Australia and Timor-Leste strike deal to end maritime boundary dispute

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(ABC ) Australia and Timor-Leste have resolved their bitter and long-running dispute over maritime boundaries in the Timor Sea, in what is being described as a “landmark day” in the relationship between the two nations.

The Permanent Court of Arbitration in The Hague today announced the parties reached an agreement on Wednesday over the disputed territory, which contains large oil and gas deposits worth an estimated $40 billion.

Foreign Minister Julie Bishop hailed the breakthrough as a “landmark day in the relationship” between Timor-Leste and Australia.

“This agreement, which supports the national interest of both our nations, further strengthens the long-standing and deep ties between our Governments and our people,” Ms Bishop said.

Timor-Leste — also known as East Timor — initiated the compulsory conciliation process last year in a bid to force Australia to negotiate a permanent maritime boundary.

Former Timor-Leste president Xanana Gusmao said the “long and at times difficult” process had helped the country achieve its dream of “full sovereignty and to finally settle our maritime boundaries with Australia”.

While the details remain confidential, the court said the agreement “addresses the legal status of the Greater Sunrise gas field … and the sharing of the resulting revenue”.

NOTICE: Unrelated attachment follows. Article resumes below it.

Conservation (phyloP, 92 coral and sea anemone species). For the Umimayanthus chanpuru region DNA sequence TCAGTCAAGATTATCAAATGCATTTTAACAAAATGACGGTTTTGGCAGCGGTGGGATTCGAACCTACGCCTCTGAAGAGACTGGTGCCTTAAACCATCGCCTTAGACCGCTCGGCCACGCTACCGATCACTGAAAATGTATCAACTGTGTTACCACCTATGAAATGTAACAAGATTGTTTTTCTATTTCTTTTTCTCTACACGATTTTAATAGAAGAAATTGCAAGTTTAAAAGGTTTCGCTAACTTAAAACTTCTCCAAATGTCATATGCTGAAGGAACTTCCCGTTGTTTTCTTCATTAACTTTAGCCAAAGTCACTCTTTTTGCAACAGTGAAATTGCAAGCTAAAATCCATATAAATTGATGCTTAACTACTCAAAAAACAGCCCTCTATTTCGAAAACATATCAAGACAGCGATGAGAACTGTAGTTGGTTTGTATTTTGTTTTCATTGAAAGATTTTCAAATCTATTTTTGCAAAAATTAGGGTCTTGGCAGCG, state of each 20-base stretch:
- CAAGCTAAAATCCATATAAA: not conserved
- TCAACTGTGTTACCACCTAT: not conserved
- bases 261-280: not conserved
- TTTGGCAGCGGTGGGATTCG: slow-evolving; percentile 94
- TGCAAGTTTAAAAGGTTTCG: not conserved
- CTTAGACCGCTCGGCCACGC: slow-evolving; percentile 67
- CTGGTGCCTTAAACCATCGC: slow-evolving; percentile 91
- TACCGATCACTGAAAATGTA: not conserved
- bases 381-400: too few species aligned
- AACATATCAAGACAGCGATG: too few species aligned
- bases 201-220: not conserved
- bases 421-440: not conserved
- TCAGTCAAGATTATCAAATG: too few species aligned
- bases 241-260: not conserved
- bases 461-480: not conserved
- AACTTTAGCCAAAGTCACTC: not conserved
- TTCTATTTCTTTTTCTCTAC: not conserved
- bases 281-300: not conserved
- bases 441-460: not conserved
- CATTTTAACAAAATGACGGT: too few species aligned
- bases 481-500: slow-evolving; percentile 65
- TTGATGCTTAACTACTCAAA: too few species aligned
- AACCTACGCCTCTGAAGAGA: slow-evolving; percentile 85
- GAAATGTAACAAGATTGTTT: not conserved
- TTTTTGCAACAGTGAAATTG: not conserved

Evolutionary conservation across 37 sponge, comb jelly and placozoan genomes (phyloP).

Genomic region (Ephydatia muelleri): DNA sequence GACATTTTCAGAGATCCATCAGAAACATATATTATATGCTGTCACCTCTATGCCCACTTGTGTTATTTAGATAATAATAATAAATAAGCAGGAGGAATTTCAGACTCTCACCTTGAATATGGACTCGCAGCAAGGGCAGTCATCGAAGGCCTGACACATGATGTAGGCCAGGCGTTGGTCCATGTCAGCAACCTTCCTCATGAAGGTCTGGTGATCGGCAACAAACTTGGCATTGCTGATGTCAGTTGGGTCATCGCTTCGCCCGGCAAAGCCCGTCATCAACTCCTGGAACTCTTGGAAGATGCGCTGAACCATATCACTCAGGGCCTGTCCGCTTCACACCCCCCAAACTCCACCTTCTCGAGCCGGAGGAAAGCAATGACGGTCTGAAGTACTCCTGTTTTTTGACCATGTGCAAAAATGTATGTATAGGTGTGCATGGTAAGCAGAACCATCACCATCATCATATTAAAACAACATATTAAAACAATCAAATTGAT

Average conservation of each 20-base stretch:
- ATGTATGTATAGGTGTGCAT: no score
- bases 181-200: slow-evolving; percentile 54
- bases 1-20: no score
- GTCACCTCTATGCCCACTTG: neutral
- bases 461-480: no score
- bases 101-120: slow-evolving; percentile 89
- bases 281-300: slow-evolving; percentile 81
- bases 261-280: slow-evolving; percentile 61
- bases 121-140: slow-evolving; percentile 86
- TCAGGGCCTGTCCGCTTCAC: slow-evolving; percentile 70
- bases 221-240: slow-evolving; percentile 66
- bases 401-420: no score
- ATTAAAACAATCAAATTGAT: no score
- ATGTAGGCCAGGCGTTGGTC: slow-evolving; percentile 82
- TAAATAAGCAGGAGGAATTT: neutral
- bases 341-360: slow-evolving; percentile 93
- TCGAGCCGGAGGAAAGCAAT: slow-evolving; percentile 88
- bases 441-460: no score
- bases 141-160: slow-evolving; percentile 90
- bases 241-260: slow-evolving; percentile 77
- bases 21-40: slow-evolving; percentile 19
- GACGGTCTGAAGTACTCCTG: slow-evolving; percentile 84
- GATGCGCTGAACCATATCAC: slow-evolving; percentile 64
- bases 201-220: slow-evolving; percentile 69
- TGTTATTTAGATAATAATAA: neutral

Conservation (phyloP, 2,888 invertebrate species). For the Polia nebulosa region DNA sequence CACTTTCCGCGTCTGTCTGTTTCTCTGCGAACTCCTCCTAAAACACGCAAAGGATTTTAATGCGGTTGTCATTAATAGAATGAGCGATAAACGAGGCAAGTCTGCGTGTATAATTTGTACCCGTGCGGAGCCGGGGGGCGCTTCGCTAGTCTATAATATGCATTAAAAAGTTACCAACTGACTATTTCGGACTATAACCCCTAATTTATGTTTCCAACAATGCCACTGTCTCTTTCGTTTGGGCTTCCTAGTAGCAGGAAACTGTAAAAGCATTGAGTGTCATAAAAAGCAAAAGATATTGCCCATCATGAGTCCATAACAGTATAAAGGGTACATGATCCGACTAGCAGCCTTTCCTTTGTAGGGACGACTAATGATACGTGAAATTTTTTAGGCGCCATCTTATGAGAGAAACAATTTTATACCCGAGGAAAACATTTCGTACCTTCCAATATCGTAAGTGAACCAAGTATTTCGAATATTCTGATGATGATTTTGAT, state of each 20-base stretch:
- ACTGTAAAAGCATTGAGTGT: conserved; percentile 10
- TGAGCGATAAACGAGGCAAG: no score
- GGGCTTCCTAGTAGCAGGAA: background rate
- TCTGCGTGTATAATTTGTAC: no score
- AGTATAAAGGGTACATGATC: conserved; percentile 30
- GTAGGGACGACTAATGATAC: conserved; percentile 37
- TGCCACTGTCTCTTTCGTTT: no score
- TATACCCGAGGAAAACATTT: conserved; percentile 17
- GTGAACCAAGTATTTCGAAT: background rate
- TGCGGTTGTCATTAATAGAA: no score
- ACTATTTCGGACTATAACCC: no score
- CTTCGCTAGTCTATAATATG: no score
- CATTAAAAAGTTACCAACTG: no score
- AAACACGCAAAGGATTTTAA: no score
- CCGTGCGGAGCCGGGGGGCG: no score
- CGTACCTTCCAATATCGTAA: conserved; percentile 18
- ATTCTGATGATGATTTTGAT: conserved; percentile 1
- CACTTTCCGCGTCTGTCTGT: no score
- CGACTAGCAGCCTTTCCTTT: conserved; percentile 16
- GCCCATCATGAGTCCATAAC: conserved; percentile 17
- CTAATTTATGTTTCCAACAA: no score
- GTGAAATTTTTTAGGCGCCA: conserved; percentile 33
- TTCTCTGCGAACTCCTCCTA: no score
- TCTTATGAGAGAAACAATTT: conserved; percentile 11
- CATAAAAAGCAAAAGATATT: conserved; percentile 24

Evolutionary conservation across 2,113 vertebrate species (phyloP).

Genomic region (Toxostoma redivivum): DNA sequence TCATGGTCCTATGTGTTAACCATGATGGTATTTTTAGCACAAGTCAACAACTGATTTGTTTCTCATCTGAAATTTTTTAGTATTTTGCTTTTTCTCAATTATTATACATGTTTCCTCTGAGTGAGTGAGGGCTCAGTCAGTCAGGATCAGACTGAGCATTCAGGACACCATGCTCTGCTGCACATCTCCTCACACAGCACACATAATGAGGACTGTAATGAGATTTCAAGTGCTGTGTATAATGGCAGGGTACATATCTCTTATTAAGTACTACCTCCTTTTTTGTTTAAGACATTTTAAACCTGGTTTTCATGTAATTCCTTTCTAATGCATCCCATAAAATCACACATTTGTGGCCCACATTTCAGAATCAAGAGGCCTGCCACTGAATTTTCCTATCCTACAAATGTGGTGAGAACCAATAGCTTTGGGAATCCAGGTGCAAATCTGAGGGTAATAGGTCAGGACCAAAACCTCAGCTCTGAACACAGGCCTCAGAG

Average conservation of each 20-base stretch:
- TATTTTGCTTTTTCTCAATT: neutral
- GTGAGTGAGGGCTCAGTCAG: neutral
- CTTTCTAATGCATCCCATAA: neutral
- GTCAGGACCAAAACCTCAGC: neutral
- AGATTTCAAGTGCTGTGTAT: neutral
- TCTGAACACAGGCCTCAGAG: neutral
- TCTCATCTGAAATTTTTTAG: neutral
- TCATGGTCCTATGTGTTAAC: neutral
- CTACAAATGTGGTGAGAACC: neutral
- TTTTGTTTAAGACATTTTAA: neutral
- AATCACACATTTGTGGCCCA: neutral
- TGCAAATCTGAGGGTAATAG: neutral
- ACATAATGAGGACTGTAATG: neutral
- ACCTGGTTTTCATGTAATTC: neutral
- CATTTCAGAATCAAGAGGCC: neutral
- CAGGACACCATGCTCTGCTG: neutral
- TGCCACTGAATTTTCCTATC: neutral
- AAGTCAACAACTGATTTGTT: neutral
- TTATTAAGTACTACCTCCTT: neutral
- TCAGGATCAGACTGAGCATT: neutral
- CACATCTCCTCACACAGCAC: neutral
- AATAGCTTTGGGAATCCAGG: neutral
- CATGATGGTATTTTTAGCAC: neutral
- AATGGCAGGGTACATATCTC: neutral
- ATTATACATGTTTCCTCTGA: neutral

In January, Timor-Leste terminated its 2006 treaty with Australia, which split revenue from the Greater Sunrise field 50/50 and delayed negotiations over a permanent maritime boundary for 50 years.

The country claimed the treaty was invalid because of allegations that Australia spied on cabinet ministers during negotiations to divide the oil and gas fields.

This week’s agreement will likely be seen as a moral victory for Timor-Leste.

Labor’s foreign affairs spokeswoman Penny Wong welcomed the breakthrough, saying the court’s ruling brings to an end “more than 40 years of uncertainty over this maritime border”.

“The maritime boundary dispute with Timor-Leste has strained our bilateral relations and has gone on too long,” she said.

The deal will be finalised in October. Until then, the details will remain confidential.